Assistant Sports Editor
On Tuesday, the Springfield College softball team hosted the first day of the NEWMAC tournament. The Pride finished first in the conference, and they were waiting to see who would prevail in the first game to see who their opponent would be. It must have been a relaxing feeling for coach Julie Perrelli, because even though they were about to open their playoff schedule, she had arguably the two best pitchers in the tournament waiting with her.
Sophomores Ashley Marino and Jennifer Joseph have both had amazing seasons so far on the mound for Perrelli’s Pride. Marino, in particular, has had a season that will be remembered forever. She is currently 13-6, with a 1.12 ERA (earned run average) and 98 strikeouts in 106 innings. Those statistics alone are enough to show the profound impact that Marino’s right arm has had this year on the entire NEWMAC conference, but Marino was able to add two no-hitters to her season as well.
Wednesday, Marino was dominant in Springfield’s 12-0 victory over Wheaton in the Pride’s first game of the double-elimination NEWMAC tournament. Marino struck out nine and walked none in a two-hit, five-inning shutout. The Pride will host No. 2 Babson Saturday at 10 a.m. at Potter Field.
The first no-hitter took place on March 24 against Clark, when Marino took the mound and retired the first 16 batters she faced in order. She walked the next batter, a pinch-hitter, but went on to strike out the side. Besides a few Pride errors, that walk was the only runner that reached base all day. Marino was quick to deflect the attention to her teammates.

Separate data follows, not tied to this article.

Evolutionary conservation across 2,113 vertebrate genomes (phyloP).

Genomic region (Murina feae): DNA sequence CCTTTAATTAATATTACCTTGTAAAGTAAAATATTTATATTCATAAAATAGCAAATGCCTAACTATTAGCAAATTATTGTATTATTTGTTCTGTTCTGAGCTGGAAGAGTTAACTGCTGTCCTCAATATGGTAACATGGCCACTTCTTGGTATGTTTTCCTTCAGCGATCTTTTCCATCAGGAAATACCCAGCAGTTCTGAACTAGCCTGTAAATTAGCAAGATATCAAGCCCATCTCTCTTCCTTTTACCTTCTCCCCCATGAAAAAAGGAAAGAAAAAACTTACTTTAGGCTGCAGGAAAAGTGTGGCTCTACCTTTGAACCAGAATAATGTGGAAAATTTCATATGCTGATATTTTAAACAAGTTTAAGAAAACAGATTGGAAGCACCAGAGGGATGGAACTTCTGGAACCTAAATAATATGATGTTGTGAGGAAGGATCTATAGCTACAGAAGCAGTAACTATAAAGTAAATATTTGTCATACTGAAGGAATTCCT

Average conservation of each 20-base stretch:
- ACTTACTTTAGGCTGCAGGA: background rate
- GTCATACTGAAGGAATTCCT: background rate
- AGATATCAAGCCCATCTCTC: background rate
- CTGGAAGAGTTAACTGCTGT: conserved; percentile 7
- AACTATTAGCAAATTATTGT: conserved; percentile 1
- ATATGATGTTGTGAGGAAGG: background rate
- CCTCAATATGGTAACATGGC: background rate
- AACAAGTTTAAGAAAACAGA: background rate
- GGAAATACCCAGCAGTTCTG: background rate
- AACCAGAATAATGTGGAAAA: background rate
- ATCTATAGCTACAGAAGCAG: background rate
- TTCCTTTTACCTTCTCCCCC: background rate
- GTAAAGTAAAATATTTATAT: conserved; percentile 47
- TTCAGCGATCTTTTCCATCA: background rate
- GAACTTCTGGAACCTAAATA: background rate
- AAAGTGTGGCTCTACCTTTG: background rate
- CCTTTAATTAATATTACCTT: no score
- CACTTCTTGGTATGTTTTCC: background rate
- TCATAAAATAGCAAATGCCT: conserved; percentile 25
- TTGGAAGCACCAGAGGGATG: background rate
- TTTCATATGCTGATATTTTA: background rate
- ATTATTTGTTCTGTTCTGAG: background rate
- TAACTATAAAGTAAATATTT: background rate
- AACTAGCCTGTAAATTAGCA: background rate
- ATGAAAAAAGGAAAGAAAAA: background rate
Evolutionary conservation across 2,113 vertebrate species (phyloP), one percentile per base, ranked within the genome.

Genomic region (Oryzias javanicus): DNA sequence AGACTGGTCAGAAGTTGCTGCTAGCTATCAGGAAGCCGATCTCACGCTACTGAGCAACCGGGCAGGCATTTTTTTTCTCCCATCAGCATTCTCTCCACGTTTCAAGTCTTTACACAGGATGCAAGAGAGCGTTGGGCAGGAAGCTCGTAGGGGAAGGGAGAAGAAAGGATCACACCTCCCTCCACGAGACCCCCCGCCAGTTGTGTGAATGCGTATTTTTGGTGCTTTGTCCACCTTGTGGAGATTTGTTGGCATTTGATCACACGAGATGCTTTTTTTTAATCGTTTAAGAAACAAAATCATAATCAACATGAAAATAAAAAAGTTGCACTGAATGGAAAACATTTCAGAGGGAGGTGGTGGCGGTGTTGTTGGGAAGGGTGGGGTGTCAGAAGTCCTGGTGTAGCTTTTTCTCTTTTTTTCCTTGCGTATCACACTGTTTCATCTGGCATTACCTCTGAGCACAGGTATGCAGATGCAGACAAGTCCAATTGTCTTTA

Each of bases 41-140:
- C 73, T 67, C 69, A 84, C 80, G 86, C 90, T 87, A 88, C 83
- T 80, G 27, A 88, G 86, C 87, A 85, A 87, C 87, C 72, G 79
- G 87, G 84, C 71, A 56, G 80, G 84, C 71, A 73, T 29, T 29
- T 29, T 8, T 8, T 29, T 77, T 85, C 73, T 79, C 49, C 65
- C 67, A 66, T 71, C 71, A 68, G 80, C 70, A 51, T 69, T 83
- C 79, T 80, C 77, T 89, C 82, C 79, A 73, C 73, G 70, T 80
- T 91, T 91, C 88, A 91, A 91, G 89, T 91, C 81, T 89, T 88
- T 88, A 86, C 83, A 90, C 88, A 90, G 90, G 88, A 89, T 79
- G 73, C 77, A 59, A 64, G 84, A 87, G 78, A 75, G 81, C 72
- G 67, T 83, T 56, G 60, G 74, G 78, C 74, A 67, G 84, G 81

“My first no-hitter, I gave a lot of the credit to my teammates because it was an all-around effort with a mix of pitching, catching, offense and defense,” said a humble Marino. “All that came together to help me receive that title. They helped me out big time.”
Marino did not draw the line at one no-hitter for herself, though, as on April 10, she shut down MCLA 7-0 while striking out 11 and walking none. The only thing holding her back from a perfect game was an error by a Pride fielder. Normally, an error during a perfect game could mess with the psyche of a pitcher and rattle them to the point of no return. Marino, however, prides herself on her composure, especially when she is in a groove like she has been lately.
“Being in the zone on the mound is something that comes along with focus for me as a pitcher,” said Marino. “Each pitcher is different and handles situations differently. I am known for my composure on the mound, and no matter what the situation is, I have the same facial expression. Being in the zone and composed goes along with my determination to win. Every athlete likes to win and will do whatever they can to win, and when I’m focused on what matters at that given time, success is always reachable.”